Public Enemy

Public Enemy

Variety Playhouse, Atlanta GA • October 13, 1999

The first thing I noticed about this show was the S1Ws… they were out of step. To give background for those who aren’t familiar with Public Enemy, there exist the S1Ws — always male, usually more than two — who provide the dance steps and serious “don’t screw with me” stare during Public Enemy’s sets. Currently armed with samurai swords, only Professor Griff seemed in step, the other two seemed awkward. The last time I saw Public Enemy, the S1Ws were in paramilitary gear and all four were precise with their steps. Or as far as I could tell, sitting in the rafters of the Fox Theatre. That harks back to a show in early 90’s, sharing a bill with Sisters of Mercy.

Now, Public Enemy is on its 40th tour, and they stopped at the Variety Playhouse with a whole list of others — Micronauts, Mass Comm, and El Pus. The energy is still there — maybe a little died down, but it exists — even for their 40th tour. How many can boast such a thing?

Public Enemy’s set spanned their stellar career, with such songs as “Fight The Power,” “Can’t Truss It,” “He Got Game,” “Black Steel in the Hour of Chaos,” “911 is a Joke,” and “Can’t Do Nuttin For Ya Man.” In addition, the set was peppered with selections off of the latest, There’s a Poison Goin On , such as “Do You Wanna Go Our Way” and “Crayola.”

In between songs, Chuck D shared his views on everything from urban radio stations and the Internet (you can purchase Poison as a downloadable MP3 file) to branching out and accessing other avenues of information on current events. Specifically, Chuck had spoken about the case of Mumia Abu Jamal, an African American journalist currently on death row in Pennsylvania, and the efforts to get him released. Convicted in 1982 of shooting a Philadelphia policeman during a confrontation with the radical MOVE movement (which Mumia has supported), Mumia’s supporters believe he was given a rigged trial because of his political beliefs.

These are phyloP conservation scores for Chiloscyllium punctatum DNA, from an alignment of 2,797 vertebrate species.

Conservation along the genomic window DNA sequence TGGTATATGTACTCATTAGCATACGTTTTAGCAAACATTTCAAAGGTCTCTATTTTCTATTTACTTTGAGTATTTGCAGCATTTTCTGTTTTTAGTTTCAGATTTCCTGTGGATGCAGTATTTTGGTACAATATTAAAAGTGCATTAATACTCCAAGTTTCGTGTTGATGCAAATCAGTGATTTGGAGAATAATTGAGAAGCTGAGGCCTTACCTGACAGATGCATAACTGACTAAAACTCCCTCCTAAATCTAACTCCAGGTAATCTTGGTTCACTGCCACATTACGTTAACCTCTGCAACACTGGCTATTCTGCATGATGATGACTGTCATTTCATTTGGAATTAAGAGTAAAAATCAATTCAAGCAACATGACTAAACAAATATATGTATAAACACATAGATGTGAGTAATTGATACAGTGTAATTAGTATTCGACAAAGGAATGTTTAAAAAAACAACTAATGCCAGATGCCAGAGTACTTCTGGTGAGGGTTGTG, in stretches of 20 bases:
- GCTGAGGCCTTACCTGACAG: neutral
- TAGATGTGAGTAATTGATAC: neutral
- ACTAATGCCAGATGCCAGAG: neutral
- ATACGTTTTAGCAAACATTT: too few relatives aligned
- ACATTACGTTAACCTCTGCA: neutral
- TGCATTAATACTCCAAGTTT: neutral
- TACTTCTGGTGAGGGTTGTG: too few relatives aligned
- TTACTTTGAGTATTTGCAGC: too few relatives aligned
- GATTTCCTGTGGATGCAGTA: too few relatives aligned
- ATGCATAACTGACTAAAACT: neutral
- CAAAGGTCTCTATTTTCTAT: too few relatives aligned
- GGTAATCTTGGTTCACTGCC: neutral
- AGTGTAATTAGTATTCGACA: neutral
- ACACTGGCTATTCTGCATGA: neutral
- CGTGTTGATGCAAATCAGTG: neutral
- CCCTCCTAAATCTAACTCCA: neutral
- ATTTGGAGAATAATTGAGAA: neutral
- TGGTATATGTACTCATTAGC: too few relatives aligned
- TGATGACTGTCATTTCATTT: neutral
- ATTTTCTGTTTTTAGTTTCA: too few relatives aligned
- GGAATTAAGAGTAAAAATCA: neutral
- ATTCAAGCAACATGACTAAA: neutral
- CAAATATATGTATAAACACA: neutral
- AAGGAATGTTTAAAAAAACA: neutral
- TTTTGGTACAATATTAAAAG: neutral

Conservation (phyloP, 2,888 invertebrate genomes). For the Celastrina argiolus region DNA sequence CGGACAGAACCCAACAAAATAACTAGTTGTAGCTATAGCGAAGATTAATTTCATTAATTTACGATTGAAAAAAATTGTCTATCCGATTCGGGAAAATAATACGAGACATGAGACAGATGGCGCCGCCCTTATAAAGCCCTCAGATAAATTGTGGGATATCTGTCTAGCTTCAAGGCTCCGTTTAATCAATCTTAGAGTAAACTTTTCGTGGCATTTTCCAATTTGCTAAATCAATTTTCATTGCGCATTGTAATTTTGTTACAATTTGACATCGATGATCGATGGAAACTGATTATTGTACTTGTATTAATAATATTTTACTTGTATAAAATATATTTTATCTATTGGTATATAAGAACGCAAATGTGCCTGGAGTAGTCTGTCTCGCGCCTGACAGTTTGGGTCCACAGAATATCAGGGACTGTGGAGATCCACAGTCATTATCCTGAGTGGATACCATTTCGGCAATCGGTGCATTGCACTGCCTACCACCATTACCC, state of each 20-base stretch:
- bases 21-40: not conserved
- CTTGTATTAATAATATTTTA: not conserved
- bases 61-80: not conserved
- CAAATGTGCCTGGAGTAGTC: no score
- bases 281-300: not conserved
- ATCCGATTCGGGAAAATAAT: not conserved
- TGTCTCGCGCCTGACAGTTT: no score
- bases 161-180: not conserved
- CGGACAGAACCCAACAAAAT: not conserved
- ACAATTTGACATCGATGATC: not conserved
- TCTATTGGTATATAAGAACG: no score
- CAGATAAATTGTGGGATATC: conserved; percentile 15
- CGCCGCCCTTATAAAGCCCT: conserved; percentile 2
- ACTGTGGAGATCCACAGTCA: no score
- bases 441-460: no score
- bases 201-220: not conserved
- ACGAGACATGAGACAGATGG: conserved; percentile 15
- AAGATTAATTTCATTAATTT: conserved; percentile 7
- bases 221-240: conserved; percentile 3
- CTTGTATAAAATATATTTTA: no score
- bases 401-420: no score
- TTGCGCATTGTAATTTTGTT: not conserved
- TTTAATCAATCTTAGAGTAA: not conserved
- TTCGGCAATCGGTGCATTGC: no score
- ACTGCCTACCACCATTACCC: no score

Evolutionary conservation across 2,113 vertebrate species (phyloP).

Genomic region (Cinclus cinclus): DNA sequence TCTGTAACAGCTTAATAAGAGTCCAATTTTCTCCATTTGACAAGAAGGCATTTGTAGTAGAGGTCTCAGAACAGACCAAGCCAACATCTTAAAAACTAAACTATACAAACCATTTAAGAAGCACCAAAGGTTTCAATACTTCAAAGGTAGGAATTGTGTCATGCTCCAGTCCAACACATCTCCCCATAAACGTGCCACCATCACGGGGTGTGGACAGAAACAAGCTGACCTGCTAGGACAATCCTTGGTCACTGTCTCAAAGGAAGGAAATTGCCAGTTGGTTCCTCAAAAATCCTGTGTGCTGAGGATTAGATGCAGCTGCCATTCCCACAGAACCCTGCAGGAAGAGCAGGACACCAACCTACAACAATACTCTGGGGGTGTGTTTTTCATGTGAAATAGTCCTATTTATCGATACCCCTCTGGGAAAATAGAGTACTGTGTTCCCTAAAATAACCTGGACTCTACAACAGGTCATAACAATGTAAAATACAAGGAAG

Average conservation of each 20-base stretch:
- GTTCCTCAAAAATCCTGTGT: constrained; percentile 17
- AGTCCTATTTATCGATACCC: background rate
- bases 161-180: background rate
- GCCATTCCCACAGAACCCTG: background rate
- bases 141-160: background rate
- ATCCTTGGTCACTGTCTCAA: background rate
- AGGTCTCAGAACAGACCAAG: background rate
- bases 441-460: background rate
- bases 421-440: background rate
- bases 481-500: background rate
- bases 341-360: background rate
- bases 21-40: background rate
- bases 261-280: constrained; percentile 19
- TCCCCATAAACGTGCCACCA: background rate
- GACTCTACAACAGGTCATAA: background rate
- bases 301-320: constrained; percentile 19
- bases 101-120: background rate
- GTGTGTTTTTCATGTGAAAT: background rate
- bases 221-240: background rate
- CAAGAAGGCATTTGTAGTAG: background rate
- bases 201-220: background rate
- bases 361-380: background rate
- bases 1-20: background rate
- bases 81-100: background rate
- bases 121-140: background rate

Overall, the show stood out in the respect that the excitement generated from the stage made its way to the audience, be it through the songs or the issues discussed. Throughout the show, Chuck D and Flavor Flav seemed unstoppable… literally. Both were bundles of energy, bouncing off one another and the audience.

I have to say, the only drawback was the 15 minutes of stage time given to Flavor Flav towards the end of the show. Standing with another guy, who is helping Flavor out on his latest solo project, Flavor Flav explained why his latest release is titled It’s About Time (a project promised years ago, but just now making progress due to such setbacks as finding a label to release it). It was almost embarrassing listening to him explain its late release, joking about the connection between the title and its circumstances. I wished for the rest of the band to come back out and save him and his friend. “Oh, come on,” you say, “its Flavor!” I don’t care who it is, it’s a waste of time watching one guy pleading with another to act as a second banana on some in-joke the audience isn’t in on.

Soon enough, the rest of PE came back out to “Bring The Noize” to wrap the evening up of “record breaking where no record book exists.” You too can check out the Poison at www.publicenemy.com.

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